During his life as an emigré he gained world-renown. He claimed that he was “85 percent musician, and only 15 percent human”. His famously large hands could span an octave-and-a-half on the keys.

People often said he had a golden heart: during World War II he personally paid for the construction of an aircraft for the Soviet forces.

Igor Stravinsky (1882–1971)

Igor Stravinsky
Source: ITAR-TASS

Stravinsky’s creative output encompassed the development of neo-classicism as a new musical genre of the 20th century.

His active touring career, unwillingness to be repetitive, and ability to write in numerous genres separate Stravinsky’s muse from that of other Russian geniuses.

He was a lawyer by profession and had studied with Nikolai Rimsky-Korsakov. Stravinsky was a composer, pianist, conductor, and a patriot. Enthusiasts found his Russian roots throughout his compositions – despite the fact that he spent 57 years outside Russia.

He is alleged to have had an affair with Coco Chanel – but the composer himself downplayed such rumours.

His final masterpiece – his “Requiem” – was written when he was already 85. He passed away of heart failure.

Dmitri Shostakovich (1906–1975)

Dmitri Shostakovich

Source: ITAR-TASS

Shostakovich was a legendary Soviet-era composer whose works continue to feature among the most frequently-performed in the world.

Shostakovich had been in the crowd to hear Lenin’s public addresses, even as a toddler. After his father’s death, he earned some much-needed income for his family as a pianist for silent films. He came back to the cinema quite soon, writing the soundtracks for more than 20 Soviet-era films.

Fame came early at 21, when his “First Symphony” was played in both Germany and the United States. He struggled against Soviet censorship throughout his life – perhaps the reason that, as his contemporaries said of him, he was almost never seen smiling.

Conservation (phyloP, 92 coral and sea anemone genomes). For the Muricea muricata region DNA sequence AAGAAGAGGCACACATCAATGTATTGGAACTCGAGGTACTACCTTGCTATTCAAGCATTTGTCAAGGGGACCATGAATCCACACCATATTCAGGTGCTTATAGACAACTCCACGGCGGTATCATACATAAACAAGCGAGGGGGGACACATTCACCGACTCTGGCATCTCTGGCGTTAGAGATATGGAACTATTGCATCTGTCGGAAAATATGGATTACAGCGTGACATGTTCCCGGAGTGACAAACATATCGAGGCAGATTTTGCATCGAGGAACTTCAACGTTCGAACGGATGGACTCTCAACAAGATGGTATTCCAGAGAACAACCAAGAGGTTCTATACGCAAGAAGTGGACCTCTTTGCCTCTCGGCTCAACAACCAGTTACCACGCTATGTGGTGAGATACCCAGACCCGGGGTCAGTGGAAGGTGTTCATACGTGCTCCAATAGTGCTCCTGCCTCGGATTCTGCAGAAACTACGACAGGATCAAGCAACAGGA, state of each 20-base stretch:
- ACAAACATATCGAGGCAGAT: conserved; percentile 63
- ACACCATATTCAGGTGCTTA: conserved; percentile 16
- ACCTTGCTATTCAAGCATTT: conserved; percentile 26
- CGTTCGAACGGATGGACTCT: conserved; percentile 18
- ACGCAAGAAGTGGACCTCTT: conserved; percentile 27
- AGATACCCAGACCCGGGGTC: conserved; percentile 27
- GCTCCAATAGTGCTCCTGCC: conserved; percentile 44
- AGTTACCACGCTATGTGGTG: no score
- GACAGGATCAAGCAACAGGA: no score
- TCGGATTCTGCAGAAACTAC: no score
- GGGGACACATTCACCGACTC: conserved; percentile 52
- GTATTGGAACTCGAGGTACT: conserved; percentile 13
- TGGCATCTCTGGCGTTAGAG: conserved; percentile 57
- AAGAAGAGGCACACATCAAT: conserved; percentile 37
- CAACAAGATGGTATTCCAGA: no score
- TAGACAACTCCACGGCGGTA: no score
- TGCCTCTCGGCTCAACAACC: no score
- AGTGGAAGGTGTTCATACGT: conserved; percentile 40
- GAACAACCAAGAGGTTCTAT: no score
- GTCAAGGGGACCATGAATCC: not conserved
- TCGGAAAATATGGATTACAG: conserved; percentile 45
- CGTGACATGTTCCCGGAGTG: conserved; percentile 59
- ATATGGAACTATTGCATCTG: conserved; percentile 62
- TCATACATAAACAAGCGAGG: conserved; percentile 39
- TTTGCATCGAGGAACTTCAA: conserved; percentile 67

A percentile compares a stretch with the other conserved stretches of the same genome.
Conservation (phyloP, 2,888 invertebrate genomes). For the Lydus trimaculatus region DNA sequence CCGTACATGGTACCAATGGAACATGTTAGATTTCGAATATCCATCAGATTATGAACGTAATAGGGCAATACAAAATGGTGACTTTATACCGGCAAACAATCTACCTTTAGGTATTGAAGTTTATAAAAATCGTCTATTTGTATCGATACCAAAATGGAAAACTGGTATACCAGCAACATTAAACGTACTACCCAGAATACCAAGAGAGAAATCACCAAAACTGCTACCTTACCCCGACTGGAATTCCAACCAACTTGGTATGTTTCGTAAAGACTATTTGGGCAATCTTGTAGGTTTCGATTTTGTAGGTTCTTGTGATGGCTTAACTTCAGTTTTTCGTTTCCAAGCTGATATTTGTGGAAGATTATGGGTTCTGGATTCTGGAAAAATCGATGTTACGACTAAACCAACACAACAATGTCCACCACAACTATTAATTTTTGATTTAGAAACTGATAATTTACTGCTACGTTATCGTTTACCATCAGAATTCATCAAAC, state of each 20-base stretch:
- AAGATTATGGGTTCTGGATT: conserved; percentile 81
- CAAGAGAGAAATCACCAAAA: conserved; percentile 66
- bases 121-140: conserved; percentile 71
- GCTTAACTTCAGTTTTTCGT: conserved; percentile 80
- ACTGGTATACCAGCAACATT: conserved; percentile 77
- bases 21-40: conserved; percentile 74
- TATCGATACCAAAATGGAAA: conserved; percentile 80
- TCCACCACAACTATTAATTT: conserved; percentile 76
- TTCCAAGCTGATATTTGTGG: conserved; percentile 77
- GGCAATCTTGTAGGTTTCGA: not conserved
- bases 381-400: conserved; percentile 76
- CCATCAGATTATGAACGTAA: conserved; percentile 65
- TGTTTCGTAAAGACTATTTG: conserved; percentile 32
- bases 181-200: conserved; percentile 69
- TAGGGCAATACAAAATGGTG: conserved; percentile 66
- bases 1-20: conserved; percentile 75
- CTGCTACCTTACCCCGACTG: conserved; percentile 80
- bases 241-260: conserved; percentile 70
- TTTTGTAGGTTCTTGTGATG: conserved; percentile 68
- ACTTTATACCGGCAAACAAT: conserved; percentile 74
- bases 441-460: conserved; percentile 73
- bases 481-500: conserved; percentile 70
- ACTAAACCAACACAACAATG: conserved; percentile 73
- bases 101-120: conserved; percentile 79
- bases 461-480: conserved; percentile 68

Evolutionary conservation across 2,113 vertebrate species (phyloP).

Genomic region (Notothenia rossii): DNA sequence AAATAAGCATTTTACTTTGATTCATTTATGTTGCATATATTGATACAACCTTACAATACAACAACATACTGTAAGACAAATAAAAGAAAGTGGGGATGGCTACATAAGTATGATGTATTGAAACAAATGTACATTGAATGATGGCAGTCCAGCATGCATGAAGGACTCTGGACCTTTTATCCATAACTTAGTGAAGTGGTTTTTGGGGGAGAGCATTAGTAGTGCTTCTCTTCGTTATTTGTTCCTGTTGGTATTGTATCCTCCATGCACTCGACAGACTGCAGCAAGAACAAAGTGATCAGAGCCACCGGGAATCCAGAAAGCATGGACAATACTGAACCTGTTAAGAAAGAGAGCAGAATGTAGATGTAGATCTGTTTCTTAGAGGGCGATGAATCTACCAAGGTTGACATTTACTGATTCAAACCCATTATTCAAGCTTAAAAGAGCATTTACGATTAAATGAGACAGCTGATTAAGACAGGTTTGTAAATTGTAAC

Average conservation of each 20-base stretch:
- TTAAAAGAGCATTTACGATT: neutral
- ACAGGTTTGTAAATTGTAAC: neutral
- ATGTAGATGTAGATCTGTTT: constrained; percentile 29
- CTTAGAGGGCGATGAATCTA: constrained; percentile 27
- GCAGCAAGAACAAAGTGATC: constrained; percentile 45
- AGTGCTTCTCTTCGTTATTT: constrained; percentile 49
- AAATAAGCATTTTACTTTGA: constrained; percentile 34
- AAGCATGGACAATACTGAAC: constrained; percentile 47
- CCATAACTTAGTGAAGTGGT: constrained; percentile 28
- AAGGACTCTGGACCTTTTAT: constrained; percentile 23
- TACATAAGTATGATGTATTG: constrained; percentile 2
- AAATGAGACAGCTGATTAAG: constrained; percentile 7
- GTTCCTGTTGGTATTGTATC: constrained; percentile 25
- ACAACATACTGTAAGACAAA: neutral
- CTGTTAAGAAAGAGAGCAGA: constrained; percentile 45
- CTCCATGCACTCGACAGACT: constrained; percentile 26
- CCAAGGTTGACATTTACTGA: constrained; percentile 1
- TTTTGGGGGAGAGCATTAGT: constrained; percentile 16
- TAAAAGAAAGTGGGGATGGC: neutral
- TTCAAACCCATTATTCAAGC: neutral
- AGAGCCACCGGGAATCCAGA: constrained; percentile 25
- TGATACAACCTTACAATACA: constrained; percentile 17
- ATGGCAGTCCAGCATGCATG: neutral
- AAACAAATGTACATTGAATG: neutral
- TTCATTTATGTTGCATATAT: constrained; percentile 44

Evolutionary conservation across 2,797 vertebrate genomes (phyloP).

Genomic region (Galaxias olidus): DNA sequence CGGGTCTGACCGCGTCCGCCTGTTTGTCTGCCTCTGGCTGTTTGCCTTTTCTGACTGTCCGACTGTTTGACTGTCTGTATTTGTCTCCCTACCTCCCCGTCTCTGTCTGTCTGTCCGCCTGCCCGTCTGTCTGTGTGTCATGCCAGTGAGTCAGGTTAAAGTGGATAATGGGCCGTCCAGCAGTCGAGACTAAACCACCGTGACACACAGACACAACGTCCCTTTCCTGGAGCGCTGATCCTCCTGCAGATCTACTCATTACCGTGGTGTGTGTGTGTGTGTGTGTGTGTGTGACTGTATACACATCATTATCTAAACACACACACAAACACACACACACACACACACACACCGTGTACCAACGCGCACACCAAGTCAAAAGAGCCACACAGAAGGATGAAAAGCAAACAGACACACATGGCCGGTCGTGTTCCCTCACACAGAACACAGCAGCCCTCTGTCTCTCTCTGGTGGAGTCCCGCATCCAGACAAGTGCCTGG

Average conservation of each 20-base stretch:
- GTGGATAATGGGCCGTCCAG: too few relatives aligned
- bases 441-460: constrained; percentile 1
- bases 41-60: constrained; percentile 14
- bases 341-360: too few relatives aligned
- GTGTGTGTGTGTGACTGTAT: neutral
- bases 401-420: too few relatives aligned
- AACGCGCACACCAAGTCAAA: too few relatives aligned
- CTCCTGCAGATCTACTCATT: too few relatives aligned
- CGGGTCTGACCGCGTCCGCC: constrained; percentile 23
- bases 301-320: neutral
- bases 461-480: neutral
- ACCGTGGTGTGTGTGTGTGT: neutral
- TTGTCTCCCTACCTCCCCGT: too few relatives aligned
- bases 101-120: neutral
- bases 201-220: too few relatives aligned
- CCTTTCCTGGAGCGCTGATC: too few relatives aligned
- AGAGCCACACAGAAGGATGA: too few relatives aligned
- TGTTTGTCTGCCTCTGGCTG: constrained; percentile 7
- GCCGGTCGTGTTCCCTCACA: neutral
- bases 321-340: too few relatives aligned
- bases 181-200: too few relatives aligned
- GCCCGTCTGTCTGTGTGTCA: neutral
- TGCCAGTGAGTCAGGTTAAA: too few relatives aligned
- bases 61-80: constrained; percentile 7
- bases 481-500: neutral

Despite several of his works failing to find favor, he was given numerous decorations and awards for high achievement. His final work – “Immortality” – was written while the composer himself was dying of lung cancer

Sergei Prokofiev (1891–1953)

Sergei Prokofiev

Source: RIA Novosti

Prokofiev penned his first operas when he was only 9 or 10. Later he would become famous for his musical innovation and achieve international fame.

Film fans know Prokofiev particularly for the music he wrote for Eisenstein’s epic film “Alexander Nevsky.” Some sources claim that, while Prokofiev was still living in the Soviet Union in the 1930s (although actively touring abroad), a major Hollywood studio offered him a full-time contract to write for them at the astounding pay of $25,000 per week. Yet Prokofiev returned to Moscow “to his music, and his children.”

Prokofiev was a great chess-player and also a Protestant, although he preferred not speak about the latter. The composer’s first wife – a Spanish girl named Carolina Codina – was imprisoned in a Soviet labor camp for 8 years after they divorced.

Prokofiev and Stalin coincidentally died on the same date; in the great national mourning for Stalin, the composer’s death was barely even noticed.

Alexander Scriabin (1871–1915)

Alexander Scriabin
Source: RIA Novosti

Scriabin gained fame as a composer and mystic. He believed that his art offered the possibility of showing change on a universal scale.

The composer placed little value on traditions and limitations, for this reason. Consequently, the public labeled him as either an innovator or an eccentric – or possibly a madman. His synesthetic experiments in projecting colors that reflect musical tonality have proven almost impossible to perform, even in our own time.

He was the first to use color-music, believing that sound has the capability to change reality. He even planned a composition intended to cause the onset of the Apocalypse. He toured widely as a famous concert pianist. He died unexpectedly of a blood infection, at the age of 43.

Alfred Schnittke (1934–1998)

Alfred Schnittke
 Source: RIA Novosti/Boris Kaufman

This famous Russian-born composer came from a German-Jewish family, and Russian was his second language. The first musical instrument he learned was the mouth-organ.

His characteristic compositional approach was a synthesis of many different styles – “polystylization,” as he called it. Some fans were enthused by Schnittke’s inclusion of electric and bass guitars in orchestral works.

Schnittke claimed that he did not compose music, but simply wrote down what came to him from on high. Like many 20th-century composers, he also wrote film soundtracks and even music for cartoons.

His final eight years were spent in Hamburg, Germany – but his body was returned to Moscow for burial.

1 2